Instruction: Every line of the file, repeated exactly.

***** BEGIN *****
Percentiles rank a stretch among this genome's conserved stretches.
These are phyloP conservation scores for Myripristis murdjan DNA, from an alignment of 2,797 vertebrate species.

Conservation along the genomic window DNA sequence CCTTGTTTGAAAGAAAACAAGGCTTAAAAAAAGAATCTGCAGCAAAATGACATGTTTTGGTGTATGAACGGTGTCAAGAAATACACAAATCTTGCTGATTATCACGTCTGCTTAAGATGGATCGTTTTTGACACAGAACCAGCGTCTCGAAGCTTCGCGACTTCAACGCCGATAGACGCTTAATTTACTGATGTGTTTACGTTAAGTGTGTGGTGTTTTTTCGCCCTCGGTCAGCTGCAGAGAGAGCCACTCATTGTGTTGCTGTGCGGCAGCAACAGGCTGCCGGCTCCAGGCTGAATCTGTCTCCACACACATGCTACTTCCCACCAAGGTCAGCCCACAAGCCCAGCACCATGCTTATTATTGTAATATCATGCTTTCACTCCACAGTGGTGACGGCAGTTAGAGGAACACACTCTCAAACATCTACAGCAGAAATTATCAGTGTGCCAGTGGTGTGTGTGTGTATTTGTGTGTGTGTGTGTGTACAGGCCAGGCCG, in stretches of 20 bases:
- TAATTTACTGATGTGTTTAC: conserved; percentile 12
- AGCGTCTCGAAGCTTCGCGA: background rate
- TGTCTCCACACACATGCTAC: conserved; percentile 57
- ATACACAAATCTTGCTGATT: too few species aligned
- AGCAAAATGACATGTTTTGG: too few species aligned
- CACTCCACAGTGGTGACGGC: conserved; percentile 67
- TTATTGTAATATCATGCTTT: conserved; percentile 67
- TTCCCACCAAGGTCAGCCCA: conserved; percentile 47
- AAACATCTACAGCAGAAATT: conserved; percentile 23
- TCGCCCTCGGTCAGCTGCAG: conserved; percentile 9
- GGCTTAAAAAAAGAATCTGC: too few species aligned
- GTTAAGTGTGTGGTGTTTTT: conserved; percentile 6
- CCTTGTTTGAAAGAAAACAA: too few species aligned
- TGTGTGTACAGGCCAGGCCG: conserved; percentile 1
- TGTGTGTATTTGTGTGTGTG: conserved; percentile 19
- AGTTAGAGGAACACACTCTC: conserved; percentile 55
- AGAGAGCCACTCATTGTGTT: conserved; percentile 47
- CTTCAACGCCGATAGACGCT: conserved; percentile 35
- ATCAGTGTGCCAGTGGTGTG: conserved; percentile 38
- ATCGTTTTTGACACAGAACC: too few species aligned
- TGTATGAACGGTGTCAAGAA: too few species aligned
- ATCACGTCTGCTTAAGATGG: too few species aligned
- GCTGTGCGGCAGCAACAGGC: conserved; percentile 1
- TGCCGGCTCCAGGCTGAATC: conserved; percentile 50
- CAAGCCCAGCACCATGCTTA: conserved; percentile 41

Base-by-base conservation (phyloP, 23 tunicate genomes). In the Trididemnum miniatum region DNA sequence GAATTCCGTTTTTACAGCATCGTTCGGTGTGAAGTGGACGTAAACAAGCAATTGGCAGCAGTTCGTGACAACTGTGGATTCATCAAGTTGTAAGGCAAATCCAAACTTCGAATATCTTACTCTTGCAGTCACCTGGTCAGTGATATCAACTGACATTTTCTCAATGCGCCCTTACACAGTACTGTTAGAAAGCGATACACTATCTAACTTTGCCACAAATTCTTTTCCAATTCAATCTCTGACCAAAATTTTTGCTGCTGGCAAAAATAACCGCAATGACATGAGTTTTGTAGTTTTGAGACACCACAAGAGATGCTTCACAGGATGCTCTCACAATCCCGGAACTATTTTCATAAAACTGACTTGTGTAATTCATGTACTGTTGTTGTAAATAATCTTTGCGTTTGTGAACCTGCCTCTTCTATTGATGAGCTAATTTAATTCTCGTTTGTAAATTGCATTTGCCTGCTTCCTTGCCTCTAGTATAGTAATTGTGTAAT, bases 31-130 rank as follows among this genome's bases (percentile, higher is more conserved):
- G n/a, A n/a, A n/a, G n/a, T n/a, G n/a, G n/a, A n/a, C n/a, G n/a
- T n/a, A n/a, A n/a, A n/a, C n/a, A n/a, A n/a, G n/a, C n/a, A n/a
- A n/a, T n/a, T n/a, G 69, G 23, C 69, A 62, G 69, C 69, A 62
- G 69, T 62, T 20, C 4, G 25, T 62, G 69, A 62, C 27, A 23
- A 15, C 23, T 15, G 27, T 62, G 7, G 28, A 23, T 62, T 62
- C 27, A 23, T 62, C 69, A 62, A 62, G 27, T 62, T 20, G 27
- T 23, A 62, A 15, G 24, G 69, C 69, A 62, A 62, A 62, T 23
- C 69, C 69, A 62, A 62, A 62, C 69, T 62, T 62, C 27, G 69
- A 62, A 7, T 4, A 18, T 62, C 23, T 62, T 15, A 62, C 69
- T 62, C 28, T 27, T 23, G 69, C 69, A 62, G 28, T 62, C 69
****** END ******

Percentiles rank a stretch among this genome's conserved stretches.
These are phyloP conservation scores for Myripristis murdjan DNA, from an alignment of 2,797 vertebrate species.

Conservation along the genomic window DNA sequence CCTTGTTTGAAAGAAAACAAGGCTTAAAAAAAGAATCTGCAGCAAAATGACATGTTTTGGTGTATGAACGGTGTCAAGAAATACACAAATCTTGCTGATTATCACGTCTGCTTAAGATGGATCGTTTTTGACACAGAACCAGCGTCTCGAAGCTTCGCGACTTCAACGCCGATAGACGCTTAATTTACTGATGTGTTTACGTTAAGTGTGTGGTGTTTTTTCGCCCTCGGTCAGCTGCAGAGAGAGCCACTCATTGTGTTGCTGTGCGGCAGCAACAGGCTGCCGGCTCCAGGCTGAATCTGTCTCCACACACATGCTACTTCCCACCAAGGTCAGCCCACAAGCCCAGCACCATGCTTATTATTGTAATATCATGCTTTCACTCCACAGTGGTGACGGCAGTTAGAGGAACACACTCTCAAACATCTACAGCAGAAATTATCAGTGTGCCAGTGGTGTGTGTGTGTATTTGTGTGTGTGTGTGTGTACAGGCCAGGCCG, in stretches of 20 bases:
- TAATTTACTGATGTGTTTAC: conserved; percentile 12
- AGCGTCTCGAAGCTTCGCGA: background rate
- TGTCTCCACACACATGCTAC: conserved; percentile 57
- ATACACAAATCTTGCTGATT: too few species aligned
- AGCAAAATGACATGTTTTGG: too few species aligned
- CACTCCACAGTGGTGACGGC: conserved; percentile 67
- TTATTGTAATATCATGCTTT: conserved; percentile 67
- TTCCCACCAAGGTCAGCCCA: conserved; percentile 47
- AAACATCTACAGCAGAAATT: conserved; percentile 23
- TCGCCCTCGGTCAGCTGCAG: conserved; percentile 9
- GGCTTAAAAAAAGAATCTGC: too few species aligned
- GTTAAGTGTGTGGTGTTTTT: conserved; percentile 6
- CCTTGTTTGAAAGAAAACAA: too few species aligned
- TGTGTGTACAGGCCAGGCCG: conserved; percentile 1
- TGTGTGTATTTGTGTGTGTG: conserved; percentile 19
- AGTTAGAGGAACACACTCTC: conserved; percentile 55
- AGAGAGCCACTCATTGTGTT: conserved; percentile 47
- CTTCAACGCCGATAGACGCT: conserved; percentile 35
- ATCAGTGTGCCAGTGGTGTG: conserved; percentile 38
- ATCGTTTTTGACACAGAACC: too few species aligned
- TGTATGAACGGTGTCAAGAA: too few species aligned
- ATCACGTCTGCTTAAGATGG: too few species aligned
- GCTGTGCGGCAGCAACAGGC: conserved; percentile 1
- TGCCGGCTCCAGGCTGAATC: conserved; percentile 50
- CAAGCCCAGCACCATGCTTA: conserved; percentile 41

Base-by-base conservation (phyloP, 23 tunicate genomes). In the Trididemnum miniatum region DNA sequence GAATTCCGTTTTTACAGCATCGTTCGGTGTGAAGTGGACGTAAACAAGCAATTGGCAGCAGTTCGTGACAACTGTGGATTCATCAAGTTGTAAGGCAAATCCAAACTTCGAATATCTTACTCTTGCAGTCACCTGGTCAGTGATATCAACTGACATTTTCTCAATGCGCCCTTACACAGTACTGTTAGAAAGCGATACACTATCTAACTTTGCCACAAATTCTTTTCCAATTCAATCTCTGACCAAAATTTTTGCTGCTGGCAAAAATAACCGCAATGACATGAGTTTTGTAGTTTTGAGACACCACAAGAGATGCTTCACAGGATGCTCTCACAATCCCGGAACTATTTTCATAAAACTGACTTGTGTAATTCATGTACTGTTGTTGTAAATAATCTTTGCGTTTGTGAACCTGCCTCTTCTATTGATGAGCTAATTTAATTCTCGTTTGTAAATTGCATTTGCCTGCTTCCTTGCCTCTAGTATAGTAATTGTGTAAT, bases 31-130 rank as follows among this genome's bases (percentile, higher is more conserved):
- G n/a, A n/a, A n/a, G n/a, T n/a, G n/a, G n/a, A n/a, C n/a, G n/a
- T n/a, A n/a, A n/a, A n/a, C n/a, A n/a, A n/a, G n/a, C n/a, A n/a
- A n/a, T n/a, T n/a, G 69, G 23, C 69, A 62, G 69, C 69, A 62
- G 69, T 62, T 20, C 4, G 25, T 62, G 69, A 62, C 27, A 23
- A 15, C 23, T 15, G 27, T 62, G 7, G 28, A 23, T 62, T 62
- C 27, A 23, T 62, C 69, A 62, A 62, G 27, T 62, T 20, G 27
- T 23, A 62, A 15, G 24, G 69, C 69, A 62, A 62, A 62, T 23
- C 69, C 69, A 62, A 62, A 62, C 69, T 62, T 62, C 27, G 69
- A 62, A 7, T 4, A 18, T 62, C 23, T 62, T 15, A 62, C 69
- T 62, C 28, T 27, T 23, G 69, C 69, A 62, G 28, T 62, C 69